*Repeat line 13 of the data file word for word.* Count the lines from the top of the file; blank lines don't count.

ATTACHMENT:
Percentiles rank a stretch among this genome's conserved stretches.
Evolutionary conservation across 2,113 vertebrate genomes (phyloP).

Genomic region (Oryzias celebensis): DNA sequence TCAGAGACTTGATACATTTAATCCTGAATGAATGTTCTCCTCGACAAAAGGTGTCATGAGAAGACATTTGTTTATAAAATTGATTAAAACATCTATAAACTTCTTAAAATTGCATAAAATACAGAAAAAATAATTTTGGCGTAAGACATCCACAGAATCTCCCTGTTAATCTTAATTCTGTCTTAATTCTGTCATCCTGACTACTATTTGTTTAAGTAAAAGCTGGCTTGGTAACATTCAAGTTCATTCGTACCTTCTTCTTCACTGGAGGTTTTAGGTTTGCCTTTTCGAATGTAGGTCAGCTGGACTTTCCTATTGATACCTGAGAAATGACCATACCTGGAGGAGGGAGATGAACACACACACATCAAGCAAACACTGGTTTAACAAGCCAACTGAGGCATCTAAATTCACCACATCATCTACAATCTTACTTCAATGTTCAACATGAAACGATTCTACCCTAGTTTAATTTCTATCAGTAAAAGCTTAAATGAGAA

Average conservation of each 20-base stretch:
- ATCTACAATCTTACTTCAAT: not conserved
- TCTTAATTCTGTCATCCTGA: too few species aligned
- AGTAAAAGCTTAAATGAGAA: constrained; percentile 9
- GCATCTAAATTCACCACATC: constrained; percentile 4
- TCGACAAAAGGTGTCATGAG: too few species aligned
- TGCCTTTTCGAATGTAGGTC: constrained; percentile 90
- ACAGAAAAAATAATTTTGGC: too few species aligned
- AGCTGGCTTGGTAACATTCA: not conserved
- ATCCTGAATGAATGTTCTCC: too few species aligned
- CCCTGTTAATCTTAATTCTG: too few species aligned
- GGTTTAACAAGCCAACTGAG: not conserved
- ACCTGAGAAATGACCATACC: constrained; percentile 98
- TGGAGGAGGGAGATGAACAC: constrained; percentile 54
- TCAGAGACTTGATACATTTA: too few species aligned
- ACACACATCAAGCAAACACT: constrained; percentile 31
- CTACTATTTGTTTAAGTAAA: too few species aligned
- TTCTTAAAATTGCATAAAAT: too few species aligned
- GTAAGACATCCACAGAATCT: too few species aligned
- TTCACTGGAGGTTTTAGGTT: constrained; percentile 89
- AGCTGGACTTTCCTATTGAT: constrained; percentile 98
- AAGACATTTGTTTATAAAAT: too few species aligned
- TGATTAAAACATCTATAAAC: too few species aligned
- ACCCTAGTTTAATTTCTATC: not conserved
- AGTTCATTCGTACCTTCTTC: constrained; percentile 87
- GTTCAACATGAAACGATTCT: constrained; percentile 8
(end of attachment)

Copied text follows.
- ATCCTGAATGAATGTTCTCC: too few species aligned